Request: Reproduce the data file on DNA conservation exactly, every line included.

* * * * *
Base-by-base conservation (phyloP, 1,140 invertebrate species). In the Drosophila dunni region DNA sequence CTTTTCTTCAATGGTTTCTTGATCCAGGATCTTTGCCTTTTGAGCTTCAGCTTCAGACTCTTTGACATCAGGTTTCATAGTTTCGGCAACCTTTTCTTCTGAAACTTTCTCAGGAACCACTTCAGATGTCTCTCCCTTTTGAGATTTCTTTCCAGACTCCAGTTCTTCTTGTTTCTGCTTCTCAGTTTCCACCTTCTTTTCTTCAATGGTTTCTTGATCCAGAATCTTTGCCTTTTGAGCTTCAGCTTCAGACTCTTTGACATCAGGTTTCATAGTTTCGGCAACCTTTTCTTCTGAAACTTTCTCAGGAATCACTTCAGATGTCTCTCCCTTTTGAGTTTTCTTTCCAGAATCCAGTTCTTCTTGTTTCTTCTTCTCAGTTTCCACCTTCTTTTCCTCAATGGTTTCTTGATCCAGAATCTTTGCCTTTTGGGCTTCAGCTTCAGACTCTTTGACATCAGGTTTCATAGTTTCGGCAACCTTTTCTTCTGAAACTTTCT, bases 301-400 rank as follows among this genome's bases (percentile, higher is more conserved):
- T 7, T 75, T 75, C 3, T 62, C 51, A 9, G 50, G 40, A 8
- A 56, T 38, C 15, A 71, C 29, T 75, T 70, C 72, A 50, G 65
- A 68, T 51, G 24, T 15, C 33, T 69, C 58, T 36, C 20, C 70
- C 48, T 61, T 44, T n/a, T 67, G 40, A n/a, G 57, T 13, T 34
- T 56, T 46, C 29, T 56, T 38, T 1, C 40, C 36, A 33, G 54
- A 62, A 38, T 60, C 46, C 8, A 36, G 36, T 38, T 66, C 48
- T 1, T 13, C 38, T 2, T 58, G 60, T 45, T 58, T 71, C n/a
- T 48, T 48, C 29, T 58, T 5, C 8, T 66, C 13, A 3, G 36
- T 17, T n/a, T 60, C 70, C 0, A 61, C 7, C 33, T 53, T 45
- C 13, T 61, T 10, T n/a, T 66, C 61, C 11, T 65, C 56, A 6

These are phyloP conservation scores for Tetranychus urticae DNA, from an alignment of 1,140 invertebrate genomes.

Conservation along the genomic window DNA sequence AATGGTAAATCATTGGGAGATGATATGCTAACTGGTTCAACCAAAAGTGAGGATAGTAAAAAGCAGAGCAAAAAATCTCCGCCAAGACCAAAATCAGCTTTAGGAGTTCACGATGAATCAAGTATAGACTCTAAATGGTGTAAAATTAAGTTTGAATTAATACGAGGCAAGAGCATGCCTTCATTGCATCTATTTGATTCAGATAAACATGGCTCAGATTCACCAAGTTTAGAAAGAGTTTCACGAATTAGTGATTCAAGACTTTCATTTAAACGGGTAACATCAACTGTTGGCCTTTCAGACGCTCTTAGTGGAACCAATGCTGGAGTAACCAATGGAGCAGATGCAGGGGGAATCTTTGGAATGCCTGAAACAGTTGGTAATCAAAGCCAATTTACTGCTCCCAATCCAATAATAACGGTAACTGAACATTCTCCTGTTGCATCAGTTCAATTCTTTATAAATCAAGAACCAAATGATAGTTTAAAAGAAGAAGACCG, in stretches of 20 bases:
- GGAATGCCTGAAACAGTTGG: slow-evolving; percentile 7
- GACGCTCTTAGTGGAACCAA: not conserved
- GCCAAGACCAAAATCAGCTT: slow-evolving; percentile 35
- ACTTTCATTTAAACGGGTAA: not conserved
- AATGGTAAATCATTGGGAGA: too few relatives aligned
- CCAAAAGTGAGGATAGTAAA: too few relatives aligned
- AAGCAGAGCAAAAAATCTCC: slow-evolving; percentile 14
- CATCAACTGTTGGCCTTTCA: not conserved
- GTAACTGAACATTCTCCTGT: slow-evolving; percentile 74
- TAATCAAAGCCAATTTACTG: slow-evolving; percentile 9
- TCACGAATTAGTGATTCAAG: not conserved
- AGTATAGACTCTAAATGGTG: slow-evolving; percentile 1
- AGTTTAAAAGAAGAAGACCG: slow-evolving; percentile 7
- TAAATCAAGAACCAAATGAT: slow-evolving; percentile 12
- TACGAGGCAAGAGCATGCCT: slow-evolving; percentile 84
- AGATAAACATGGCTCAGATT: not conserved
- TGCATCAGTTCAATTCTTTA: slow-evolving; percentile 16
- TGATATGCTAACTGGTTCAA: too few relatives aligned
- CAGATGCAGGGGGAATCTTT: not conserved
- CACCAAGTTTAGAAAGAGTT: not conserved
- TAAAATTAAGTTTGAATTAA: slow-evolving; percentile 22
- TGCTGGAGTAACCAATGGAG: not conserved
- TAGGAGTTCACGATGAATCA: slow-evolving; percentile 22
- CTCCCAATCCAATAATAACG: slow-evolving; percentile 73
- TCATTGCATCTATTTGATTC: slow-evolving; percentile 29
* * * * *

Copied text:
Base-by-base conservation (phyloP, 1,140 invertebrate species). In the Drosophila dunni region DNA sequence CTTTTCTTCAATGGTTTCTTGATCCAGGATCTTTGCCTTTTGAGCTTCAGCTTCAGACTCTTTGACATCAGGTTTCATAGTTTCGGCAACCTTTTCTTCTGAAACTTTCTCAGGAACCACTTCAGATGTCTCTCCCTTTTGAGATTTCTTTCCAGACTCCAGTTCTTCTTGTTTCTGCTTCTCAGTTTCCACCTTCTTTTCTTCAATGGTTTCTTGATCCAGAATCTTTGCCTTTTGAGCTTCAGCTTCAGACTCTTTGACATCAGGTTTCATAGTTTCGGCAACCTTTTCTTCTGAAACTTTCTCAGGAATCACTTCAGATGTCTCTCCCTTTTGAGTTTTCTTTCCAGAATCCAGTTCTTCTTGTTTCTTCTTCTCAGTTTCCACCTTCTTTTCCTCAATGGTTTCTTGATCCAGAATCTTTGCCTTTTGGGCTTCAGCTTCAGACTCTTTGACATCAGGTTTCATAGTTTCGGCAACCTTTTCTTCTGAAACTTTCT, bases 301-400 rank as follows among this genome's bases (percentile, higher is more conserved):
- T 7, T 75, T 75, C 3, T 62, C 51, A 9, G 50, G 40, A 8
- A 56, T 38, C 15, A 71, C 29, T 75, T 70, C 72, A 50, G 65
- A 68, T 51, G 24, T 15, C 33, T 69, C 58, T 36, C 20, C 70
- C 48, T 61, T 44, T n/a, T 67, G 40, A n/a, G 57, T 13, T 34
- T 56, T 46, C 29, T 56, T 38, T 1, C 40, C 36, A 33, G 54
- A 62, A 38, T 60, C 46, C 8, A 36, G 36, T 38, T 66, C 48
- T 1, T 13, C 38, T 2, T 58, G 60, T 45, T 58, T 71, C n/a
- T 48, T 48, C 29, T 58, T 5, C 8, T 66, C 13, A 3, G 36
- T 17, T n/a, T 60, C 70, C 0, A 61, C 7, C 33, T 53, T 45
- C 13, T 61, T 10, T n/a, T 66, C 61, C 11, T 65, C 56, A 6

These are phyloP conservation scores for Tetranychus urticae DNA, from an alignment of 1,140 invertebrate genomes.

Conservation along the genomic window DNA sequence AATGGTAAATCATTGGGAGATGATATGCTAACTGGTTCAACCAAAAGTGAGGATAGTAAAAAGCAGAGCAAAAAATCTCCGCCAAGACCAAAATCAGCTTTAGGAGTTCACGATGAATCAAGTATAGACTCTAAATGGTGTAAAATTAAGTTTGAATTAATACGAGGCAAGAGCATGCCTTCATTGCATCTATTTGATTCAGATAAACATGGCTCAGATTCACCAAGTTTAGAAAGAGTTTCACGAATTAGTGATTCAAGACTTTCATTTAAACGGGTAACATCAACTGTTGGCCTTTCAGACGCTCTTAGTGGAACCAATGCTGGAGTAACCAATGGAGCAGATGCAGGGGGAATCTTTGGAATGCCTGAAACAGTTGGTAATCAAAGCCAATTTACTGCTCCCAATCCAATAATAACGGTAACTGAACATTCTCCTGTTGCATCAGTTCAATTCTTTATAAATCAAGAACCAAATGATAGTTTAAAAGAAGAAGACCG, in stretches of 20 bases:
- GGAATGCCTGAAACAGTTGG: slow-evolving; percentile 7
- GACGCTCTTAGTGGAACCAA: not conserved
- GCCAAGACCAAAATCAGCTT: slow-evolving; percentile 35
- ACTTTCATTTAAACGGGTAA: not conserved
- AATGGTAAATCATTGGGAGA: too few relatives aligned
- CCAAAAGTGAGGATAGTAAA: too few relatives aligned
- AAGCAGAGCAAAAAATCTCC: slow-evolving; percentile 14
- CATCAACTGTTGGCCTTTCA: not conserved
- GTAACTGAACATTCTCCTGT: slow-evolving; percentile 74
- TAATCAAAGCCAATTTACTG: slow-evolving; percentile 9
- TCACGAATTAGTGATTCAAG: not conserved
- AGTATAGACTCTAAATGGTG: slow-evolving; percentile 1
- AGTTTAAAAGAAGAAGACCG: slow-evolving; percentile 7
- TAAATCAAGAACCAAATGAT: slow-evolving; percentile 12
- TACGAGGCAAGAGCATGCCT: slow-evolving; percentile 84
- AGATAAACATGGCTCAGATT: not conserved
- TGCATCAGTTCAATTCTTTA: slow-evolving; percentile 16
- TGATATGCTAACTGGTTCAA: too few relatives aligned
- CAGATGCAGGGGGAATCTTT: not conserved
- CACCAAGTTTAGAAAGAGTT: not conserved
- TAAAATTAAGTTTGAATTAA: slow-evolving; percentile 22
- TGCTGGAGTAACCAATGGAG: not conserved
- TAGGAGTTCACGATGAATCA: slow-evolving; percentile 22
- CTCCCAATCCAATAATAACG: slow-evolving; percentile 73
- TCATTGCATCTATTTGATTC: slow-evolving; percentile 29